Quantum Computers with a million qubits, or so and not only
a couple. Besides Quantum Computers I would guess that
also research in the field of other technologies are done,
wich can, as understood, rival Quantum Computers and
are cheaper to produce and to maintain. [2]

>
> > I assume the worst case scenario that when Werner retires and starts
> > to enjoy life with his family and friends and let's say Andre would
> > change his career path who carries then the torch, so to speak?
>
> Who cares?

For example me, and now maybe others ... :-)

> Seriously.  OpenPGP has survived as long as it has mostly by a miracle
> involving the diligence of a handful of people, but in many ways it's
> embarrassingly ... well, not obsolete.  Definitely obsolescent, though.
> A cryppie at Johns Hopkins, Matthew Green, describes OpenPGP as a
> showcase of the best cryptographical techniques of the mid-1990s, and
> he's not wrong.
>
> Someday, we'll decide OpenPGP has done enough and should be retired.
> And that will be okay.  I hope that someone else comes along and works
> on a newer standard using the best cryptographical techniques of the
> 2020s, and I hope this new standard breaks backwards compatibility with
> OpenPGP.  Breaks it flagrantly, violently, and spectacularly.
>
> > So, ladies and gentlemen any thoughts or insights which can be
> > shared?
>
> Yeah.  Less time worrying about how to make OpenPGP continue for
> another twenty years, more time spent about how to make a next-
> generation cryptographic tool that will occupy the same space OpenPGP
> did but will do it better and with more modern techniques.

Thank you very much for your thoughts, which I agree.

Question however remains, who will do this? Cypherpunks, for example,
are dead, which had IMHO a great influence in the past.

[1] <https://www.nist.gov/news-events/news/2019/01/nist-reveals-26-algorithms-advancing-post-quantum-crypto-semifinals>

[2] <https://go.gale.com/ps/anonymous?id=GALE%7CA600067976&sid=googleScholar&v=2.1&it=r&linkaccess=abs&issn=00280836&p=AONE&sw=w>

Regards
Stefan

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Re: Plan B - Who carries the torch?

GnuPG - User mailing list
In reply to this post by GnuPG - User mailing list

> My understanding is that sequoia pgp, due to the fact that it is written in Rust may
> probably see not it's light in major Linux distributions as an apt-get option

While it's true that Rust crates aren't straightforward to package in Debian,
sequoia-the-library in version 1.0.0 is indeed packaged in Debian bullseye as of
2020-12-16, so should make its way through the apt ecosystem through the year.

https://packages.debian.org/testing/source/rust-sequoia-openpgp

https://sequoia-pgp.org/blog/2020/12/16/202012-1.0/

 - V


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Re: Plan B - Who carries the torch?

GnuPG - User mailing list
On Mon, Jan 4, 2021 at 3:27 PM Vincent Breitmoser via Gnupg-users
<[hidden email]> wrote:

>
>
> > My understanding is that sequoia pgp, due to the fact that it is written in Rust may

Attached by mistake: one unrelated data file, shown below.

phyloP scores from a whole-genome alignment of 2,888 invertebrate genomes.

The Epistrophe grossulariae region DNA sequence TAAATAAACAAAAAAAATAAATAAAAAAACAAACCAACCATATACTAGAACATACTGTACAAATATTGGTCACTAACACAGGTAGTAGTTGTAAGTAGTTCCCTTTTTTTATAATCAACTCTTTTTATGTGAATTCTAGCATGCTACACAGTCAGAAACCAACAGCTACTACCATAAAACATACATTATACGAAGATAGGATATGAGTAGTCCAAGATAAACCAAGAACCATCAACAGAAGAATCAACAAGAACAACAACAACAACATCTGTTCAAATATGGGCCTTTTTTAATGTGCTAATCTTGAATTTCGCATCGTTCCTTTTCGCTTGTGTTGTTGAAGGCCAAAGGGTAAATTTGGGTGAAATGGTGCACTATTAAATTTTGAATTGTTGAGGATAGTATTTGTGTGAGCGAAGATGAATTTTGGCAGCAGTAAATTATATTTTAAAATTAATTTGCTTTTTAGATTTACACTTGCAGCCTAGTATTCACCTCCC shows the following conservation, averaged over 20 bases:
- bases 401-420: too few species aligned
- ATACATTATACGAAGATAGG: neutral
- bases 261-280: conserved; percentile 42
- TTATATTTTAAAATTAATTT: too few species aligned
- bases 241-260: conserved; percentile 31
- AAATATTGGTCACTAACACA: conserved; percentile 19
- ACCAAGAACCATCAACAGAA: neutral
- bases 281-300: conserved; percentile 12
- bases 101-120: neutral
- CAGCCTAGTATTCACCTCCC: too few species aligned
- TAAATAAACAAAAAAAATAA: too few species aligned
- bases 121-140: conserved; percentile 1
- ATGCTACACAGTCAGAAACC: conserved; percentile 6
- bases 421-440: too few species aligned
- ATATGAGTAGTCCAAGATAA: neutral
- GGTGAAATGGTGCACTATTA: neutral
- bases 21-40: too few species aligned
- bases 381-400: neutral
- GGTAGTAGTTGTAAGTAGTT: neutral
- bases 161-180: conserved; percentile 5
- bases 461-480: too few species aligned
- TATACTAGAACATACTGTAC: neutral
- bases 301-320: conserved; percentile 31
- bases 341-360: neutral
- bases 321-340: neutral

> > probably see not it's light in major Linux distributions as an apt-get option
>
> While it's true that Rust crates aren't straightforward to package in Debian,
> sequoia-the-library in version 1.0.0 is indeed packaged in Debian bullseye as of
> 2020-12-16, so should make its way through the apt ecosystem through the year.
>
> https://packages.debian.org/testing/source/rust-sequoia-openpgp
>
> https://sequoia-pgp.org/blog/2020/12/16/202012-1.0/

Ah, cool. I was not (yet) aware of it. And seeing dkg listed as a
package maintainer is a bonus too, IMHO. :-)

Best regards
Stefan

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Re: Plan B - Who carries the torch?

Bernhard Reiter-7
In reply to this post by GnuPG - User mailing list
Hi everybody,

== who could continue development?

Beside other options already mentioned,

a) there is a charity https://gnupg.org/verein/
which currently is small with some of the already known people,
and only starts to do a few small things, but at a legal
entity it has some personal reserves that could be broadened.

b) g10code GmbH is also a legal entity and has some more employees than Werner
and Andre. If demand is high enough, one of those organisations can pick up.
(So you know: I am with GnuPG e.V. and my company Intevation
works together with g10code on Gpg4win. We offer paid support
for all available Free Software products in principle. So to me that is more
of a long term funding problem.)

Because GnuPG/Gpg4win is completely Free Software, many companies, or other
organisations can pick up its development.


== about its usefulness:

Personally I believe GnuPG, OpenPGP and email to important and on the course
to stay for many years. Main reasons are:
a) email use has not gone down. It is one of the remaining really decentral
systems.
b) And it has become and stays an identity anchor for the majority of internet
based services. For this function public keyservers (decentral, carrying
signatures) are important (to complement some use cases).

Regards,
Bernhard

--
www.intevation.de/~bernhard   +49 541 33 508 3-3
Intevation GmbH, Osnabrück, DE; Amtsgericht Osnabrück, HRB 18998
Geschäftsführer Frank Koormann, Bernhard Reiter, Dr. Jan-Oliver Wagner